resort’s own well-seasoned and reliable old Gypsy car. It is usually Mr Kim or Rinchen the
caretaker, who comes to greet you and take you through a bumpy ride to the resort
grounds, which feels like an oasis in the middle of nowhere!
You will also notice that most houses here keep a greenhouse nearby for their daily supply
of fresh herbs and vegetables like coriander, spring onions, basil, chillies, tree tomato,
cherry tomato, cucumber etc. Besides the wild orchids, there are also a few varieties of
edible orchids called “Nakima” in the local dialect, which you could sample if it is in season.
Most of the food that is served at Munlom is what is grown locally on the farm or what can
be foraged from the forest, like the fiddle head ferns.
There’s also a whole array of local wine to choose from; brewed by the villagers, that they
keep in stock here. Exotic flavors that I had never tasted in wine before - like passion fruit,
rhododendron, banana, cardamom! For snacks they made us “Khuri” – small crepe like
buckwheat rolls stuffed with potatoes and local cheese mash served, with Dalley and tree
tomato chutney.
There are many interesting activities that one can opt for while staying at Munlom - like the
guided village walks, hikes to the local monastery in Hee Gyathang, a visit to the Sulphur
hot springs, a day outing with fishing and a river side picnic, birding around the area, as
well as interactive session with your host preparing a local meal.
As night falls and the day comes to a close, one gets a sense of the environment around you
come alive. The sounds of the resident animals and insects fill the air with a sickly sweet
buzz. As dinner preparations get underway you can try a swig of the local millet beer called

“Tongba”, which is drunk with hot water to keep your spirits warm in the spacious
lounging area, adjoining the dining hall which houses an authentic country style, rustic clay
oven fueled with firewood.
The resort has four rooms in total, each done up in rustic style and decorated with natural
elements and furniture. There’s a jungle theme resonant in the décor with the beds, walls
and doors representing round logs of wood and the clothes hanger in the bathroom looking
like tree branches. Even the shower area has little pebbles laid on the floor and an open
roof atrium to allow natural light to filter in, to give you a feel that you’re truly in the wild!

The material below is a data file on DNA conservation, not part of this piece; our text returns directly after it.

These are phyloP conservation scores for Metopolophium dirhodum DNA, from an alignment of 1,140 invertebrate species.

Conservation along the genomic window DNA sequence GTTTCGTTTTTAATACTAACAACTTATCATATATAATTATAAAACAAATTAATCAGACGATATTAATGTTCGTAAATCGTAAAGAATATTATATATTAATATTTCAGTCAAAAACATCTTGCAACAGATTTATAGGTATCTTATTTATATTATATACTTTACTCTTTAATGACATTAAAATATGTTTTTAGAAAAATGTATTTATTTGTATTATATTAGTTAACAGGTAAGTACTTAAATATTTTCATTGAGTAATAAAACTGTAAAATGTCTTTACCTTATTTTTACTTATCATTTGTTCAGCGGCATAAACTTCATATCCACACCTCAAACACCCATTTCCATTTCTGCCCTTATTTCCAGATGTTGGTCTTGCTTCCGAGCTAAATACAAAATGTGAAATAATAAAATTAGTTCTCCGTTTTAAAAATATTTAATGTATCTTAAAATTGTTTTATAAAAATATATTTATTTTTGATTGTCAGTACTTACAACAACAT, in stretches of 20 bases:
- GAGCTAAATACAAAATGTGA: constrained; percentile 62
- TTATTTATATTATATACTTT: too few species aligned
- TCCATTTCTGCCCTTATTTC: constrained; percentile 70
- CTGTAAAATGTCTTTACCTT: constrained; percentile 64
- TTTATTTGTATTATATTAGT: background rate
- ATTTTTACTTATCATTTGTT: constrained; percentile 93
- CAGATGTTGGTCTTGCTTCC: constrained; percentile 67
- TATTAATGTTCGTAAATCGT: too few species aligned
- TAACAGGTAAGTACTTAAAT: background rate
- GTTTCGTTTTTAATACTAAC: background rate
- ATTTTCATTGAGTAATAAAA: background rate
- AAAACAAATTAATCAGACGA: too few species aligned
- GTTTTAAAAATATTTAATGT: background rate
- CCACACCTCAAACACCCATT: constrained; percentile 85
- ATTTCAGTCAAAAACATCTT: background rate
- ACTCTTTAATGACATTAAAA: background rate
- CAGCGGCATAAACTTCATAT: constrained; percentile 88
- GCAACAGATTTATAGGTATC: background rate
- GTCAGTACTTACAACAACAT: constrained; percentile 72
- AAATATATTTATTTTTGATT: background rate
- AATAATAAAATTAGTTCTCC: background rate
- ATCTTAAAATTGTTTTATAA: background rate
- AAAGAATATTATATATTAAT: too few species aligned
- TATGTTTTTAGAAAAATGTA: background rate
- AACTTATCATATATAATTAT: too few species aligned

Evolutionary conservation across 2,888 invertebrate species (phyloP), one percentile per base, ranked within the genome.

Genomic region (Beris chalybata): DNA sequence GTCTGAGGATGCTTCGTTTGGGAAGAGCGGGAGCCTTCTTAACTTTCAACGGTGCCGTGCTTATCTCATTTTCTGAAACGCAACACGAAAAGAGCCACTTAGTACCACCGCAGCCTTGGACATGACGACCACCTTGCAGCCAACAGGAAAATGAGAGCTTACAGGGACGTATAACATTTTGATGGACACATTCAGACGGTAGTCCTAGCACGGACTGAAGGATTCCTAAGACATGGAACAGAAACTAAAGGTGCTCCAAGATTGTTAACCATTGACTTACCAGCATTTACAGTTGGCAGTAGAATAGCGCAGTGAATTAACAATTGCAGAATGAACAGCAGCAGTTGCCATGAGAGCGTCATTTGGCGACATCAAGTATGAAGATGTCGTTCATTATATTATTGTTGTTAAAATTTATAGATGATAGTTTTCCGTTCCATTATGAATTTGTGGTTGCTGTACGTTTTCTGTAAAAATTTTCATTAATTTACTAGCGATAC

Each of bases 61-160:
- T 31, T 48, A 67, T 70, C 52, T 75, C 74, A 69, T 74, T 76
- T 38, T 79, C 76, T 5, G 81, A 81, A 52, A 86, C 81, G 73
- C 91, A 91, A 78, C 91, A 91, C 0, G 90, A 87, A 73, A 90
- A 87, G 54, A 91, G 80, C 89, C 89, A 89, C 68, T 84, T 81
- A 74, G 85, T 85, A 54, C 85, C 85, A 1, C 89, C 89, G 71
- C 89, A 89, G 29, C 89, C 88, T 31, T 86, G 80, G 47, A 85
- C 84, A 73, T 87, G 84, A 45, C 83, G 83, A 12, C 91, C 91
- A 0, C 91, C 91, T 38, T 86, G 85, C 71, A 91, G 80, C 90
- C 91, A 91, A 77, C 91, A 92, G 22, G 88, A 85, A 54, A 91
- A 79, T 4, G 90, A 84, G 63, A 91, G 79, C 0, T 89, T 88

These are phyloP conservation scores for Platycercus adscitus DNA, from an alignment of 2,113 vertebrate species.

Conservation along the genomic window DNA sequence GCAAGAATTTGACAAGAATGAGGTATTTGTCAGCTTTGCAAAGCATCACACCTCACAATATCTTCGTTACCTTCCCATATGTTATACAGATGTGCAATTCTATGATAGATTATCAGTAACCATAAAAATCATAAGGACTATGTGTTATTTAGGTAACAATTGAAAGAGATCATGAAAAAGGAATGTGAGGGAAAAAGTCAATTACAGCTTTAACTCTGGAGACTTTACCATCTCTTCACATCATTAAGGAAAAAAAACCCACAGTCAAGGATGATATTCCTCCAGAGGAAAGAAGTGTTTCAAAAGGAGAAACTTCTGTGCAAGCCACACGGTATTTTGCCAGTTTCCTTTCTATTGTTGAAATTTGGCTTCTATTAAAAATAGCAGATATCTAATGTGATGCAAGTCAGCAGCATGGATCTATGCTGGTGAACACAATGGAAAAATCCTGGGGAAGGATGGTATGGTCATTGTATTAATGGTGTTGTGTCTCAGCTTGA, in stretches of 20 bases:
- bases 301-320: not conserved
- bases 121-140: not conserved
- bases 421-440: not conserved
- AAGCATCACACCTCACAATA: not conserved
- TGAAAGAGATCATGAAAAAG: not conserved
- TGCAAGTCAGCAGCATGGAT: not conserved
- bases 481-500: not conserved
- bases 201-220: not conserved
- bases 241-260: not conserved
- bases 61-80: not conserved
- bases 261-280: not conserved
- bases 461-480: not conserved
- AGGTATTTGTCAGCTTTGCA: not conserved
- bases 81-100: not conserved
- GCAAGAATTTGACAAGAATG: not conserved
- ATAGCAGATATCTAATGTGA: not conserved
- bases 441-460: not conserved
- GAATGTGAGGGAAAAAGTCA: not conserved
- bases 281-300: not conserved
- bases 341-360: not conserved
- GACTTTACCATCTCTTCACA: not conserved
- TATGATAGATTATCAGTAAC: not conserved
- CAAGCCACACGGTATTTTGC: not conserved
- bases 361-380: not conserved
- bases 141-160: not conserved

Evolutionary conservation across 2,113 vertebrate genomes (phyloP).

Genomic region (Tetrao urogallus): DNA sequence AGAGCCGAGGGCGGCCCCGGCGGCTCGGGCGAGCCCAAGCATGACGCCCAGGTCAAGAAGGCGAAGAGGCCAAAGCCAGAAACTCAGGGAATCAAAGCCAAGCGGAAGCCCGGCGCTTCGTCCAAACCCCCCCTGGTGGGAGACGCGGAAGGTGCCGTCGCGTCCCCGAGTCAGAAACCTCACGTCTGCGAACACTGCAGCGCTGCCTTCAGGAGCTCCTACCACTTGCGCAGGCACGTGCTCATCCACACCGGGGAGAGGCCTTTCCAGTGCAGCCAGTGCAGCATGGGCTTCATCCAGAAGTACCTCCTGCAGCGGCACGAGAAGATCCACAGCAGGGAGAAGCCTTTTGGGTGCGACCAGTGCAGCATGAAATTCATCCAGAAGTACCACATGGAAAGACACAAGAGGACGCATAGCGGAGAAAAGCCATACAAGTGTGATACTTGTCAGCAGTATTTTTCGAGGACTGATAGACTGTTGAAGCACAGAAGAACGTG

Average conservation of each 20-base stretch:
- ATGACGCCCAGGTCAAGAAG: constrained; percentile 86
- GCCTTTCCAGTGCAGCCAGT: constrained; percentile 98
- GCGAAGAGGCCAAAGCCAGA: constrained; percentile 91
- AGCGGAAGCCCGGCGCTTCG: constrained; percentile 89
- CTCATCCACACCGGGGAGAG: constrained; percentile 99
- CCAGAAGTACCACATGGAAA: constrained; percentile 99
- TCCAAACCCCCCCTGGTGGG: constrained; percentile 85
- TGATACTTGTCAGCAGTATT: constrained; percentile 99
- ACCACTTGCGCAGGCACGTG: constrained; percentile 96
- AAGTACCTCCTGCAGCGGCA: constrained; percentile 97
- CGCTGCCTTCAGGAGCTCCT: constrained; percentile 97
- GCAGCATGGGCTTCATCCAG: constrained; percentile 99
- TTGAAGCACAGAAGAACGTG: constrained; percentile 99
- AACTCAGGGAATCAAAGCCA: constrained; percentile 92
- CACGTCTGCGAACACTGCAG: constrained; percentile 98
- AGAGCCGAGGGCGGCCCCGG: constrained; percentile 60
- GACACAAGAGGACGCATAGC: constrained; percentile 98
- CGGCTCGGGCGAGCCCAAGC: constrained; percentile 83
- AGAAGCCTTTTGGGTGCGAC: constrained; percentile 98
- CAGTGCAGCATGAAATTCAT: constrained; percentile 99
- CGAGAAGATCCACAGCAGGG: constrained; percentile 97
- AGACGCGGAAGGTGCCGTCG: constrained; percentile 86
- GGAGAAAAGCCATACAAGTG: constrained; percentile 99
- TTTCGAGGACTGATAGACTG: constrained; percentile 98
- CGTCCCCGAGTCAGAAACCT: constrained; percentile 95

This having said, the stay at Munlom is rather comfortable than one would imagine for a
place so remote in the hills. There are clean fresh sheets and towels provided, an electric
kettle for your tea/coffee with all its required paraphernalia, a closet with hangers, soft
pillows, extra blankets, soap, toilet paper and a wooden deck to look out to the horizon as
you sip your morning tea!
Peace, serenity, solace – things people spend a fortune to find but seldom possess. The fast
pace of the modern world soon catching up, either in the form of a text, an email, or a
notification of your favorite YouTube upload. Though the connectivity here is not great and
there is no Wifi on site, it may serve as a blessing in disguise for most of us in desperate
need of a Digital Detox! It all depends on the perspective you have; you could crib and
complain about it or on the other hand take it as offline is the new luxury!
Whatever your notion of tranquility and calmness maybe, you need to do this! This taking a
break from your daily routine life and going to nature to heal. Waking up to fresh morning
air, walking bare feet on due drops, plucking fruits straight out of the boughs and tasting
them, eating organic and drinking water out of the fresh mountain springs. Like a
childhood friend of mine put it in one of her poems -
“Whatever else you may leave undone, once ride a wild horse to the Sun!”
Take that chance, make it happen. You don’t have nine lives like a cat does.

 Prerna. S